3. Notation and layout

GAUSS is not case-sensitive. However, throughout the guide capitals will be used for 'reserved words' and standard GAUSS functions. The names of all variables are lower case, with capital letters separating words. Procedures will be identified by an initial capital. All this makes no difference to GAUSS; it just makes life easier (see section on Writing for posterity). Italics will be used to indicate a value to be substituted.

Where a constant is mentioned, this means an actual number or character set. Values are the results of some operation. Where a constant is required, a constant must be supplied; but where a value is required either a constant or a value is acceptable. Constant-list and value-list are lists of constants or values, separated by spaces or punctuation marks. The type of separator may affect the result of the operation.

3.1 Examples

Naming conventions
LET GAUSS reserved word
DELIF GAUSS standard procedure
Process user-defined procedure
FindFile user-defined procedure
mat1 variable
fileName variable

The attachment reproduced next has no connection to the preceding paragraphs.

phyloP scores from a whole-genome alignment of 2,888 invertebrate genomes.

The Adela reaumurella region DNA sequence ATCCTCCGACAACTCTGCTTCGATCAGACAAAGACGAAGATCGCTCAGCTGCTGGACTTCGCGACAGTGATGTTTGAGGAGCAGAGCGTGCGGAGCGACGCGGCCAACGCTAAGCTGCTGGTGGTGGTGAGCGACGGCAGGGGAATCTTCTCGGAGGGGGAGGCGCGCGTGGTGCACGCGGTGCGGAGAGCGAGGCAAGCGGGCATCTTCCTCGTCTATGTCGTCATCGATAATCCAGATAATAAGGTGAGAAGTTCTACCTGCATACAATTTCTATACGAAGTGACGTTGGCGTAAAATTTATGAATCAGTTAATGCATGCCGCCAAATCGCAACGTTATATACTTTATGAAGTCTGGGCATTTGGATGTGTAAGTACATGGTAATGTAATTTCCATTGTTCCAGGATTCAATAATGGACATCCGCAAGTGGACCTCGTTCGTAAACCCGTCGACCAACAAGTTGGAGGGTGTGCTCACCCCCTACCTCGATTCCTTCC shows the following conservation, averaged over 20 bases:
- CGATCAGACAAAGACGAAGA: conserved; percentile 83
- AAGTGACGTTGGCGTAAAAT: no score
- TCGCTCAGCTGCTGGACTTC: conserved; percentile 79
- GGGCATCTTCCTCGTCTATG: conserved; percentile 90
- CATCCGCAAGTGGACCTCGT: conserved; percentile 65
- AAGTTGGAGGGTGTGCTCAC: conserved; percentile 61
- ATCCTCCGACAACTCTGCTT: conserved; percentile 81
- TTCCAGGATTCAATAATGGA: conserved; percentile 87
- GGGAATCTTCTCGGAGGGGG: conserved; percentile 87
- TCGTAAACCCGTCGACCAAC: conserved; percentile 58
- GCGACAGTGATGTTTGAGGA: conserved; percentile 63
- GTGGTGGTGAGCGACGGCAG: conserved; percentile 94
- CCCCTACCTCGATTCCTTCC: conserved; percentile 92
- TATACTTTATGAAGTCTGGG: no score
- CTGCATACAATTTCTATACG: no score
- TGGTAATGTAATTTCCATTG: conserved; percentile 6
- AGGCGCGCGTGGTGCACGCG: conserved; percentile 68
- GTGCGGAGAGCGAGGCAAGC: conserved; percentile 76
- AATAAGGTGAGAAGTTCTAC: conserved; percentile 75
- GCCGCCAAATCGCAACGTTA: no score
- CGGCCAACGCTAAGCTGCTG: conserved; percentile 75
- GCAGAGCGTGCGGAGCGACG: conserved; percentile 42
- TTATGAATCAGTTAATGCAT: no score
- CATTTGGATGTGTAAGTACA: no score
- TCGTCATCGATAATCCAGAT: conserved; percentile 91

a  "a"  27  "ok"  -0.0062  5.3E+2

Invalid constants
a*b  c-27

a b c d e
a, b, c,
"a", "b", "c"
1 2 3 4.5 6.7 "hello" 8

a  "a"  a*b  b+a  "ok"  5.3*102  5.3E+2  -27*(63+5)

a*b,  b*c,  c*a
a*b  25  b*c  "hello"  c*a

Note that, when constants are expected, a string constant (a piece of text) may or may not be enclosed in quotation marks. It makes no difference to GAUSS, other than to make errors more likely. By contrast, when a value is expected, a string without quotation marks will be treated as a variable the current value of which is to be used. To try to avoid this confusion, this coursebook will place string constants in quotation marks; strings with no quotation marks will be variables.

For large numbers we use GAUSS's scientific notation standard; that is 5,720 can be written as 5.72E+3 (5.72 x 103) and 0.05 as 5.0E-2 (5.0 x 10-2).

3.2 Layout and Syntax